Hold on to your hats as the Mars helicopter takes us on another ride over the Red Planet. NASA released new footage of the Ingenuity helicopter’s 25th flight, revealing the tiny rotorcraft’s longest and fastest excursion yet.
On April 18, NASA’s Mars helicopter Ingenuity covered a distance of 704 metres at a speed of 19 km per hour (5.5 meters per second). The video from the flight was released Friday, as the team currently prepares for a 29th flight on Mars.
“For our record-breaking flight, Ingenuity’s downward-looking navigation camera provided us with a breathtaking sense of what it would feel like gliding 10.06 m above the surface of Mars at 19 km per hour,” Teddy Tzanetos, Ingenuity team lead at NASA’s Jet Propulsion Laboratory in Southern California, said in a statement.
The video is indeed a doozy. It starts off about one second into the flight, after Ingenuity has already taken off the Martian surface. Once it reaches an altitude of 10.06 m, the helicopter starts flying southwest. Its shadow passing rapidly over the Martian ground seems to move with bold determination.
Ingenuity quickly accelerates to its maximum speed within three seconds of flight. The seemingly frantic footage was actually sped up about five times regular speed, reducing the 161.3-second flight to less than 35 seconds.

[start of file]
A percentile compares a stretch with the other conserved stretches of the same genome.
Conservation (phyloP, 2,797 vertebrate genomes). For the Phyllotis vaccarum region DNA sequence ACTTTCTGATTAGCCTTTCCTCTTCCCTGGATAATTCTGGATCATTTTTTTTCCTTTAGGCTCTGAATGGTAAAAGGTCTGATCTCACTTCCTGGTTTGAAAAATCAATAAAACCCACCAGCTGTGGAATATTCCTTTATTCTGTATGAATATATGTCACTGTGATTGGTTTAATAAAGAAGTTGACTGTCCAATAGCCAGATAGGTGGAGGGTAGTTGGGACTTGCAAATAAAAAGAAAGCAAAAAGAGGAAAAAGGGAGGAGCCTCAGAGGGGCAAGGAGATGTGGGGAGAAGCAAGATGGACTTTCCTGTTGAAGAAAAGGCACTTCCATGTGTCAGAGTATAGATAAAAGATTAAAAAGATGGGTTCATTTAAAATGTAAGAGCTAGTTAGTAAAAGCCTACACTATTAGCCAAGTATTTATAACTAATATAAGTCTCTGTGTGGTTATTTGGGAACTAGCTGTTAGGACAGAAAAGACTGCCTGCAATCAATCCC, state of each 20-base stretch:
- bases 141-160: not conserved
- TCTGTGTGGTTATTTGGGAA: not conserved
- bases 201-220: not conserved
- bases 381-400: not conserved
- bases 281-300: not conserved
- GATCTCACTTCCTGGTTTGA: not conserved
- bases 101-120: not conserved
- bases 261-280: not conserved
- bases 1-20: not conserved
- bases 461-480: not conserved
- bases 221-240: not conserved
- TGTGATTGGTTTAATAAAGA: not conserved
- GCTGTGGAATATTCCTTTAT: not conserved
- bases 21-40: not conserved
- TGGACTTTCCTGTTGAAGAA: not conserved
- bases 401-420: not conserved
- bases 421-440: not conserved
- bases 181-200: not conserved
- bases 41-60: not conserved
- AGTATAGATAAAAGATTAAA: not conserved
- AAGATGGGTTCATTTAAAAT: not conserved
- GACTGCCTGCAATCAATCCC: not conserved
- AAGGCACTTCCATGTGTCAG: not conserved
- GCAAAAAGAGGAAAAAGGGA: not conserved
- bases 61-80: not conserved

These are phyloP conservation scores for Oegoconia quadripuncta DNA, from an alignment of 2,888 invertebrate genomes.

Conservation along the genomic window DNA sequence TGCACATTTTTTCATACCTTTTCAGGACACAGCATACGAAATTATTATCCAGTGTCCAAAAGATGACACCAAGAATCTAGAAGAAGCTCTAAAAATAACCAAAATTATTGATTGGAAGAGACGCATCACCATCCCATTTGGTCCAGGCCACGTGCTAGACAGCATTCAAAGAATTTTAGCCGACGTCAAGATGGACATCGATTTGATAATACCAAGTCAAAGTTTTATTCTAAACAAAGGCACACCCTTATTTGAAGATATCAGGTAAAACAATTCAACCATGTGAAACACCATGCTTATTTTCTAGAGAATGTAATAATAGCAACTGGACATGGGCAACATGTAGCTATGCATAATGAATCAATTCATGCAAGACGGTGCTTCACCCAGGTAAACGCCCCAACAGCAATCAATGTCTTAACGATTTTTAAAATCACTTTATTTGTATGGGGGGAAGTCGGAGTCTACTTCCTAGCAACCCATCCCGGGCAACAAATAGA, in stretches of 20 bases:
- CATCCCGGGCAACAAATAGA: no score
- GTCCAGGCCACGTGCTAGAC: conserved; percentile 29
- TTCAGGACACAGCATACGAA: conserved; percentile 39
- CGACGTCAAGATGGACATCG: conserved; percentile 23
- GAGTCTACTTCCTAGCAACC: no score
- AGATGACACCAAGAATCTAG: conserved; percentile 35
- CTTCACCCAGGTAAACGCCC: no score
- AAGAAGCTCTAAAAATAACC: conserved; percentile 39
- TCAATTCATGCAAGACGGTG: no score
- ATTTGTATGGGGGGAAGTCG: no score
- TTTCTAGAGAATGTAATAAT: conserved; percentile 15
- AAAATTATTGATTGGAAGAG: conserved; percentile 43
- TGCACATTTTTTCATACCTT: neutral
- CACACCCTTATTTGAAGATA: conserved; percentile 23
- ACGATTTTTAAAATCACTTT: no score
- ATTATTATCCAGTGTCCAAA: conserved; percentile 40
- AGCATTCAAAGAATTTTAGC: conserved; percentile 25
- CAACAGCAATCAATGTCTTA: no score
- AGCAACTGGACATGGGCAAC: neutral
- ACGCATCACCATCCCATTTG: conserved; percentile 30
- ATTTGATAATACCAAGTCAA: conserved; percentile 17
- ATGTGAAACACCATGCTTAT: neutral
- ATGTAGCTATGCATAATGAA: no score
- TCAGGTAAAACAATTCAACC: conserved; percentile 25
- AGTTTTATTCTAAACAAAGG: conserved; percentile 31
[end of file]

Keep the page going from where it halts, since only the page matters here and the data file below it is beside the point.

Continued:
The grainy video still allows us to marvel at Mars’ desert-like terrain, which begins with smooth sandy ripples, then gets more rocky about halfway through the footage, before smoothening out again and providing a safe landing spot for Ingenuity.
The helicopter’s downward-facing black-and-white camera was designed to cut-off when the rotorcraft is within 1 metre of the surface, to avoid getting dust lodged in the navigation system.
Ingenuity may have started off as a sidekick to the Perseverance rover, but this little helicopter has proven itself time and time again. On April 19, 2021, Ingenuity became the first powered aircraft to lift off from the surface of another planet. The 19-inch tall (48 cm), 1.8 kg helicopter was designed to test out a whole new way to explore alien worlds, and it has already far exceeded all expectations by logging 28 flights over Mars — the original mission plan only aimed for five flights.
Despite recent communication issues between Ingenuity and its six-wheeled rover companion, the helicopter was recently drafted to help Perseverance in its exploration of Mars, flying overhead to determine the best routes across the planet.